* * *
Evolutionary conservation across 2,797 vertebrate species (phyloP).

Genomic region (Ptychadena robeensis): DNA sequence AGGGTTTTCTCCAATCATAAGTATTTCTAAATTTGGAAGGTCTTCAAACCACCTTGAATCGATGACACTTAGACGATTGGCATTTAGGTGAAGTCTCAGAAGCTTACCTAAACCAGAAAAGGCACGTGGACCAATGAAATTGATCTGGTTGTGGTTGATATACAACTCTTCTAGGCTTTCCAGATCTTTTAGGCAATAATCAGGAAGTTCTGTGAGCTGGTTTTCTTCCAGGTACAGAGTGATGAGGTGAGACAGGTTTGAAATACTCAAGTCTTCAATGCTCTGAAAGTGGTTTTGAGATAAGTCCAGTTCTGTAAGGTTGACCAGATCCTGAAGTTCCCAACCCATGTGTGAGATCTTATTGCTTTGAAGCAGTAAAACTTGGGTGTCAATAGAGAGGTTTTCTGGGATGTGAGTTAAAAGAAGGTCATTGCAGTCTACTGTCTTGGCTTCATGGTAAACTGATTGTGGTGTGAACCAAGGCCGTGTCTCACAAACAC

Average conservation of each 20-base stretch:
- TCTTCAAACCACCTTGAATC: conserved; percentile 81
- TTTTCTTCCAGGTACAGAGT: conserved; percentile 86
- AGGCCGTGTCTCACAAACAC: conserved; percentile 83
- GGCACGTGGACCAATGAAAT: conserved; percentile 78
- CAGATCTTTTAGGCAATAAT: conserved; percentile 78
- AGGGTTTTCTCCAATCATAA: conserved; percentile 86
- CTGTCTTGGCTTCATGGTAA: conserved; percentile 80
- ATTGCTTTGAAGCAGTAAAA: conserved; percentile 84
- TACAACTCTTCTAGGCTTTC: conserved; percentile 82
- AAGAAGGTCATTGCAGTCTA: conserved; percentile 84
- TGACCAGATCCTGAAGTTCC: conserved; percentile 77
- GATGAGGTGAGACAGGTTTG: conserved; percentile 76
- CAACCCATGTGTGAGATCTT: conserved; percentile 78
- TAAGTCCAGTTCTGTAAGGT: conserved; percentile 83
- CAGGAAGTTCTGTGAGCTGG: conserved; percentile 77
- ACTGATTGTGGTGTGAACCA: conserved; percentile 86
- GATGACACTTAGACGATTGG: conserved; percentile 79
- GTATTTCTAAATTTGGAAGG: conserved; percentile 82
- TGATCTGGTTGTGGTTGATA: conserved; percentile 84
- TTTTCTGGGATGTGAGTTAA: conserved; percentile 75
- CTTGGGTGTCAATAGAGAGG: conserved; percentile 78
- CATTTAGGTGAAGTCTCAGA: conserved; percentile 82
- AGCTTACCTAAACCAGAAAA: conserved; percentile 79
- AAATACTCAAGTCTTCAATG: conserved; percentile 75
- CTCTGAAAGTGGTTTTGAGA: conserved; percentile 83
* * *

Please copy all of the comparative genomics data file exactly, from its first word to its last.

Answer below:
Evolutionary conservation across 2,797 vertebrate species (phyloP).

Genomic region (Ptychadena robeensis): DNA sequence AGGGTTTTCTCCAATCATAAGTATTTCTAAATTTGGAAGGTCTTCAAACCACCTTGAATCGATGACACTTAGACGATTGGCATTTAGGTGAAGTCTCAGAAGCTTACCTAAACCAGAAAAGGCACGTGGACCAATGAAATTGATCTGGTTGTGGTTGATATACAACTCTTCTAGGCTTTCCAGATCTTTTAGGCAATAATCAGGAAGTTCTGTGAGCTGGTTTTCTTCCAGGTACAGAGTGATGAGGTGAGACAGGTTTGAAATACTCAAGTCTTCAATGCTCTGAAAGTGGTTTTGAGATAAGTCCAGTTCTGTAAGGTTGACCAGATCCTGAAGTTCCCAACCCATGTGTGAGATCTTATTGCTTTGAAGCAGTAAAACTTGGGTGTCAATAGAGAGGTTTTCTGGGATGTGAGTTAAAAGAAGGTCATTGCAGTCTACTGTCTTGGCTTCATGGTAAACTGATTGTGGTGTGAACCAAGGCCGTGTCTCACAAACAC

Average conservation of each 20-base stretch:
- TCTTCAAACCACCTTGAATC: conserved; percentile 81
- TTTTCTTCCAGGTACAGAGT: conserved; percentile 86
- AGGCCGTGTCTCACAAACAC: conserved; percentile 83
- GGCACGTGGACCAATGAAAT: conserved; percentile 78
- CAGATCTTTTAGGCAATAAT: conserved; percentile 78
- AGGGTTTTCTCCAATCATAA: conserved; percentile 86
- CTGTCTTGGCTTCATGGTAA: conserved; percentile 80
- ATTGCTTTGAAGCAGTAAAA: conserved; percentile 84
- TACAACTCTTCTAGGCTTTC: conserved; percentile 82
- AAGAAGGTCATTGCAGTCTA: conserved; percentile 84
- TGACCAGATCCTGAAGTTCC: conserved; percentile 77
- GATGAGGTGAGACAGGTTTG: conserved; percentile 76
- CAACCCATGTGTGAGATCTT: conserved; percentile 78
- TAAGTCCAGTTCTGTAAGGT: conserved; percentile 83
- CAGGAAGTTCTGTGAGCTGG: conserved; percentile 77
- ACTGATTGTGGTGTGAACCA: conserved; percentile 86
- GATGACACTTAGACGATTGG: conserved; percentile 79
- GTATTTCTAAATTTGGAAGG: conserved; percentile 82
- TGATCTGGTTGTGGTTGATA: conserved; percentile 84
- TTTTCTGGGATGTGAGTTAA: conserved; percentile 75
- CTTGGGTGTCAATAGAGAGG: conserved; percentile 78
- CATTTAGGTGAAGTCTCAGA: conserved; percentile 82
- AGCTTACCTAAACCAGAAAA: conserved; percentile 79
- AAATACTCAAGTCTTCAATG: conserved; percentile 75
- CTCTGAAAGTGGTTTTGAGA: conserved; percentile 83